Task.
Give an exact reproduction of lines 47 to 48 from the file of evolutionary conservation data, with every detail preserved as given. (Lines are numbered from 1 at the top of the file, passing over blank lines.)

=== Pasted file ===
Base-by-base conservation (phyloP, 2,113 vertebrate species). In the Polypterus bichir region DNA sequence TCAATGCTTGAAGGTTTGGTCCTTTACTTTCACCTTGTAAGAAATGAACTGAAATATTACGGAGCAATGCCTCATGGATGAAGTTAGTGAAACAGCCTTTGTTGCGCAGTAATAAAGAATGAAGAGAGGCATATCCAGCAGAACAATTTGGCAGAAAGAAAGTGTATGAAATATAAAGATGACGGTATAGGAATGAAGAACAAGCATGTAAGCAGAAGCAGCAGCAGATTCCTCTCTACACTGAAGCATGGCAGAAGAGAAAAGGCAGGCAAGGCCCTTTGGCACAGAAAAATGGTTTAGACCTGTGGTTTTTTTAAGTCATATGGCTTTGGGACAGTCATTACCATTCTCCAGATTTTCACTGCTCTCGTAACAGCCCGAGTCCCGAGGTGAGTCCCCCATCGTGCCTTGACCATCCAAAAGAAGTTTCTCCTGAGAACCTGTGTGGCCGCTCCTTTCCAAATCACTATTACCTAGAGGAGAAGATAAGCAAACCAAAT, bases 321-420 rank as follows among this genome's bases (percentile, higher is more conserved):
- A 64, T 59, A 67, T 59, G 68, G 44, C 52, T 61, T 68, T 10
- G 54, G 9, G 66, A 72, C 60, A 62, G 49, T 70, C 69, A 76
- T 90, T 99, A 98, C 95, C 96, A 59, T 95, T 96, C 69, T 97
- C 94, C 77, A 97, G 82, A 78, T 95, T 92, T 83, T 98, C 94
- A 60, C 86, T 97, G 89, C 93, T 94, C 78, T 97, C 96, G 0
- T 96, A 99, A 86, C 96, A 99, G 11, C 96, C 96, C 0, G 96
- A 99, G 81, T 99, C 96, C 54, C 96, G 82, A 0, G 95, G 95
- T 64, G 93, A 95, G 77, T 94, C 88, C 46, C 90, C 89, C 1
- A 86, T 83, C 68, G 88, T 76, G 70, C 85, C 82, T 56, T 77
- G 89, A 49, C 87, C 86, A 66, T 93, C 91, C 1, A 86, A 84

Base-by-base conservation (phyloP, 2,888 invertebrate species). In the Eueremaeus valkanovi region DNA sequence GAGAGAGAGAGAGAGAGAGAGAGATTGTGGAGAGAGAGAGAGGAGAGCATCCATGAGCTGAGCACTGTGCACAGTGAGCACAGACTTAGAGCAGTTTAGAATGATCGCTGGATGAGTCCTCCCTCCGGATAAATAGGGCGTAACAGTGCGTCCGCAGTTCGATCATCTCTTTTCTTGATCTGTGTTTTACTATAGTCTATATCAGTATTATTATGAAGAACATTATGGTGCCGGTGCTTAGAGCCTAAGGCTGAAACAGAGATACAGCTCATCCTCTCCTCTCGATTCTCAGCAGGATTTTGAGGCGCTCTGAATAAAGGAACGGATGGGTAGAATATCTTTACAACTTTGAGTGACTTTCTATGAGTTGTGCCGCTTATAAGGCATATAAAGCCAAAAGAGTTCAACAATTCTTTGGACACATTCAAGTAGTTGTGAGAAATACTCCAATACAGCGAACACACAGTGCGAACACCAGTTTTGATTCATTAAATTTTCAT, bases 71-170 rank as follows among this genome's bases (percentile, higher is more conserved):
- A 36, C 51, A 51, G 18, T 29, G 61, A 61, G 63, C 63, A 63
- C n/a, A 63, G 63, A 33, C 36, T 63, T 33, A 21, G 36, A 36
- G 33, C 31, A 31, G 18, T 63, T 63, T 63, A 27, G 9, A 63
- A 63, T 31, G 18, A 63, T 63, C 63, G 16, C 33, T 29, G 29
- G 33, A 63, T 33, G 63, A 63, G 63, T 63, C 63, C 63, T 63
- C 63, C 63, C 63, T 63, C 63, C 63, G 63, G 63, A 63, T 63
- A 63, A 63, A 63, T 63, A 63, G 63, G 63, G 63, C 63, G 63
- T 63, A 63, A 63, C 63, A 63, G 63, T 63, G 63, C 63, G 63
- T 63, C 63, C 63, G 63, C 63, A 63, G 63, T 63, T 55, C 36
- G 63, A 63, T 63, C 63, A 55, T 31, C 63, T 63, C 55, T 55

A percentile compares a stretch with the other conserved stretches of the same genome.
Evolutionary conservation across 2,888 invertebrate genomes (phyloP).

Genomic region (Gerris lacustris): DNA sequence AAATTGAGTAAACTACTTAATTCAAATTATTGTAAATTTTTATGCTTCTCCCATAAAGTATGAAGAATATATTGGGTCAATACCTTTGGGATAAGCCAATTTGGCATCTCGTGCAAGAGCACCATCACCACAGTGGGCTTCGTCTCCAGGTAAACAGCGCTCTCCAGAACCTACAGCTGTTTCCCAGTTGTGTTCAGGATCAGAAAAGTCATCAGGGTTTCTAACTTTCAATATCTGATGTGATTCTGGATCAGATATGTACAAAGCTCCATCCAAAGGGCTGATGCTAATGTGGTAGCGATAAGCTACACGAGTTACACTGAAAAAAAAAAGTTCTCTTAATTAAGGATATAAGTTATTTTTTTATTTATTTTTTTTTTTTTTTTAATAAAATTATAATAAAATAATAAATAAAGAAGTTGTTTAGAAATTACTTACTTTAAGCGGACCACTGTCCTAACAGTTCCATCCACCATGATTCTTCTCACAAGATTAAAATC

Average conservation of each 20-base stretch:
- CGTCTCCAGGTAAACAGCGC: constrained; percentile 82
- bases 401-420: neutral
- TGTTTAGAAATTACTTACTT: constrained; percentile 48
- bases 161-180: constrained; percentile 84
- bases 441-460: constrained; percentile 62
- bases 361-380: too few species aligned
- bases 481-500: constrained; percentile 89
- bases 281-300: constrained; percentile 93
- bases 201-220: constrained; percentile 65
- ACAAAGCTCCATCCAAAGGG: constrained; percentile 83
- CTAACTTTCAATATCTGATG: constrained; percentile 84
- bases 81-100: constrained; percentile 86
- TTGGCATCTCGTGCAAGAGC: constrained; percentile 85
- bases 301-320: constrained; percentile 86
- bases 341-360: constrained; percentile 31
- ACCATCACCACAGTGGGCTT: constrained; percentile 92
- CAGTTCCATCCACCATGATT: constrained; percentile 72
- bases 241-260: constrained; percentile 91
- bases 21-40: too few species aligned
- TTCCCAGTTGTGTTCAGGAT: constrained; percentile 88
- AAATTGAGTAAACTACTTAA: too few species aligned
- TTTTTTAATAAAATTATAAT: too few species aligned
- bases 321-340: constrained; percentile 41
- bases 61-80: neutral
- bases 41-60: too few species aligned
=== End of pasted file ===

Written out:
- AAATTGAGTAAACTACTTAA: too few species aligned
- TTTTTTAATAAAATTATAAT: too few species aligned